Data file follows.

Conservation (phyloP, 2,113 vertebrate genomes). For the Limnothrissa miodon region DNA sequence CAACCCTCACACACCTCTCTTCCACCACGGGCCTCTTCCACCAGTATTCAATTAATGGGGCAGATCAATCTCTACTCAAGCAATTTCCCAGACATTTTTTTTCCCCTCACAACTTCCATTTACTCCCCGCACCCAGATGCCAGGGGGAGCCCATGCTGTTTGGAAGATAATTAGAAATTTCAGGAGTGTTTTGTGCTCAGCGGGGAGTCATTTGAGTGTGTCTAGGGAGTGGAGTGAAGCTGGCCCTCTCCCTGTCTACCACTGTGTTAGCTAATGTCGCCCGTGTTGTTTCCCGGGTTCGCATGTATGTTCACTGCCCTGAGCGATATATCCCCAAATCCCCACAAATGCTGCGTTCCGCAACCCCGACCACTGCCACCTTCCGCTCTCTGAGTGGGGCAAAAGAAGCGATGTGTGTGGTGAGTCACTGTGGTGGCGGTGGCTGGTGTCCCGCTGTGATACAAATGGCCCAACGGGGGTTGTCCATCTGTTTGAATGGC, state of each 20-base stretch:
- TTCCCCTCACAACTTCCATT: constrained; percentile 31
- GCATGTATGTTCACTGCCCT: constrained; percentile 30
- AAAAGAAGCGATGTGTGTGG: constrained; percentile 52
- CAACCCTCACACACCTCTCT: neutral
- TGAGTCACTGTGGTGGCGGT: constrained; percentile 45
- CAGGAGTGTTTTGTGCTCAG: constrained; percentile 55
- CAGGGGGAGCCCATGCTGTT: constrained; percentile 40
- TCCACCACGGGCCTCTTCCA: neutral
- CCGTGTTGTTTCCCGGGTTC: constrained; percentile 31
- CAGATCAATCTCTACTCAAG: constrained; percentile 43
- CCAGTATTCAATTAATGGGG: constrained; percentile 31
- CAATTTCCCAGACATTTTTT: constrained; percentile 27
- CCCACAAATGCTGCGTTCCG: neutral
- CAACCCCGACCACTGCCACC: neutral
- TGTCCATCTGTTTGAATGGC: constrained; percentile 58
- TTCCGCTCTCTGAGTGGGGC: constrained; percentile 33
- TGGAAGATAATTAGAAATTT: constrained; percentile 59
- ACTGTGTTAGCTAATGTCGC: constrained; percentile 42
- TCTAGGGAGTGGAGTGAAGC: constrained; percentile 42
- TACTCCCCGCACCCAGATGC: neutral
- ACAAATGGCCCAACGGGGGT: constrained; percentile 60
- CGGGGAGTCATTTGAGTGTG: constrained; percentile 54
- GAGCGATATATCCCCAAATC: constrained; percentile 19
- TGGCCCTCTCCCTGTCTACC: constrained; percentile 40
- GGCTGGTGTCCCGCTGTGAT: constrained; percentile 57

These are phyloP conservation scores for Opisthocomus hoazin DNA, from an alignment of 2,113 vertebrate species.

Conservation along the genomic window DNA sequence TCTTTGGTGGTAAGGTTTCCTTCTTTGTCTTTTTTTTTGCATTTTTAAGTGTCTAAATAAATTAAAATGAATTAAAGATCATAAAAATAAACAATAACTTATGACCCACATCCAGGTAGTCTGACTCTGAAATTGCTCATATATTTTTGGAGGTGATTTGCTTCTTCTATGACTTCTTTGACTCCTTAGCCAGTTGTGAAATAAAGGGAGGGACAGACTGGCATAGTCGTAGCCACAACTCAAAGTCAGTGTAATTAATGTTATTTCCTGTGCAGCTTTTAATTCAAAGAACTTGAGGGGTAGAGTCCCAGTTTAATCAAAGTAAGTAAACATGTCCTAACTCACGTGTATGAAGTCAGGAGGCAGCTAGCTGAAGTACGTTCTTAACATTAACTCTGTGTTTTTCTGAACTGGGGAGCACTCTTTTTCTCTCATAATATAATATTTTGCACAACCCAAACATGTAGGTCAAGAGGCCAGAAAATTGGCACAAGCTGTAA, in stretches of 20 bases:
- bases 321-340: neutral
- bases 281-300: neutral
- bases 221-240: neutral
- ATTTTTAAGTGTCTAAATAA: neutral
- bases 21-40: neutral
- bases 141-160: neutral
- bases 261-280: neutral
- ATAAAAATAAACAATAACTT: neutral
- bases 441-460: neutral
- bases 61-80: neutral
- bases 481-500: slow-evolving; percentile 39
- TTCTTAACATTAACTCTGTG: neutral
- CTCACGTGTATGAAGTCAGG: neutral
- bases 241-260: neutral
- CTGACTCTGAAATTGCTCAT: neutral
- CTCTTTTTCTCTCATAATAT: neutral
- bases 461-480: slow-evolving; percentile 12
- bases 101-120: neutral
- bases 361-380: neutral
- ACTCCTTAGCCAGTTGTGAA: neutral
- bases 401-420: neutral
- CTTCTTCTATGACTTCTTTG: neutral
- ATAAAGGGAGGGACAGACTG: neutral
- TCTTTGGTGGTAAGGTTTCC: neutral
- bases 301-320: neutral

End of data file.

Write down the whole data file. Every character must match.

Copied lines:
Conservation (phyloP, 2,113 vertebrate genomes). For the Limnothrissa miodon region DNA sequence CAACCCTCACACACCTCTCTTCCACCACGGGCCTCTTCCACCAGTATTCAATTAATGGGGCAGATCAATCTCTACTCAAGCAATTTCCCAGACATTTTTTTTCCCCTCACAACTTCCATTTACTCCCCGCACCCAGATGCCAGGGGGAGCCCATGCTGTTTGGAAGATAATTAGAAATTTCAGGAGTGTTTTGTGCTCAGCGGGGAGTCATTTGAGTGTGTCTAGGGAGTGGAGTGAAGCTGGCCCTCTCCCTGTCTACCACTGTGTTAGCTAATGTCGCCCGTGTTGTTTCCCGGGTTCGCATGTATGTTCACTGCCCTGAGCGATATATCCCCAAATCCCCACAAATGCTGCGTTCCGCAACCCCGACCACTGCCACCTTCCGCTCTCTGAGTGGGGCAAAAGAAGCGATGTGTGTGGTGAGTCACTGTGGTGGCGGTGGCTGGTGTCCCGCTGTGATACAAATGGCCCAACGGGGGTTGTCCATCTGTTTGAATGGC, state of each 20-base stretch:
- TTCCCCTCACAACTTCCATT: constrained; percentile 31
- GCATGTATGTTCACTGCCCT: constrained; percentile 30
- AAAAGAAGCGATGTGTGTGG: constrained; percentile 52
- CAACCCTCACACACCTCTCT: neutral
- TGAGTCACTGTGGTGGCGGT: constrained; percentile 45
- CAGGAGTGTTTTGTGCTCAG: constrained; percentile 55
- CAGGGGGAGCCCATGCTGTT: constrained; percentile 40
- TCCACCACGGGCCTCTTCCA: neutral
- CCGTGTTGTTTCCCGGGTTC: constrained; percentile 31
- CAGATCAATCTCTACTCAAG: constrained; percentile 43
- CCAGTATTCAATTAATGGGG: constrained; percentile 31
- CAATTTCCCAGACATTTTTT: constrained; percentile 27
- CCCACAAATGCTGCGTTCCG: neutral
- CAACCCCGACCACTGCCACC: neutral
- TGTCCATCTGTTTGAATGGC: constrained; percentile 58
- TTCCGCTCTCTGAGTGGGGC: constrained; percentile 33
- TGGAAGATAATTAGAAATTT: constrained; percentile 59
- ACTGTGTTAGCTAATGTCGC: constrained; percentile 42
- TCTAGGGAGTGGAGTGAAGC: constrained; percentile 42
- TACTCCCCGCACCCAGATGC: neutral
- ACAAATGGCCCAACGGGGGT: constrained; percentile 60
- CGGGGAGTCATTTGAGTGTG: constrained; percentile 54
- GAGCGATATATCCCCAAATC: constrained; percentile 19
- TGGCCCTCTCCCTGTCTACC: constrained; percentile 40
- GGCTGGTGTCCCGCTGTGAT: constrained; percentile 57

These are phyloP conservation scores for Opisthocomus hoazin DNA, from an alignment of 2,113 vertebrate species.

Conservation along the genomic window DNA sequence TCTTTGGTGGTAAGGTTTCCTTCTTTGTCTTTTTTTTTGCATTTTTAAGTGTCTAAATAAATTAAAATGAATTAAAGATCATAAAAATAAACAATAACTTATGACCCACATCCAGGTAGTCTGACTCTGAAATTGCTCATATATTTTTGGAGGTGATTTGCTTCTTCTATGACTTCTTTGACTCCTTAGCCAGTTGTGAAATAAAGGGAGGGACAGACTGGCATAGTCGTAGCCACAACTCAAAGTCAGTGTAATTAATGTTATTTCCTGTGCAGCTTTTAATTCAAAGAACTTGAGGGGTAGAGTCCCAGTTTAATCAAAGTAAGTAAACATGTCCTAACTCACGTGTATGAAGTCAGGAGGCAGCTAGCTGAAGTACGTTCTTAACATTAACTCTGTGTTTTTCTGAACTGGGGAGCACTCTTTTTCTCTCATAATATAATATTTTGCACAACCCAAACATGTAGGTCAAGAGGCCAGAAAATTGGCACAAGCTGTAA, in stretches of 20 bases:
- bases 321-340: neutral
- bases 281-300: neutral
- bases 221-240: neutral
- ATTTTTAAGTGTCTAAATAA: neutral
- bases 21-40: neutral
- bases 141-160: neutral
- bases 261-280: neutral
- ATAAAAATAAACAATAACTT: neutral
- bases 441-460: neutral
- bases 61-80: neutral
- bases 481-500: slow-evolving; percentile 39
- TTCTTAACATTAACTCTGTG: neutral
- CTCACGTGTATGAAGTCAGG: neutral
- bases 241-260: neutral
- CTGACTCTGAAATTGCTCAT: neutral
- CTCTTTTTCTCTCATAATAT: neutral
- bases 461-480: slow-evolving; percentile 12
- bases 101-120: neutral
- bases 361-380: neutral
- ACTCCTTAGCCAGTTGTGAA: neutral
- bases 401-420: neutral
- CTTCTTCTATGACTTCTTTG: neutral
- ATAAAGGGAGGGACAGACTG: neutral
- TCTTTGGTGGTAAGGTTTCC: neutral
- bases 301-320: neutral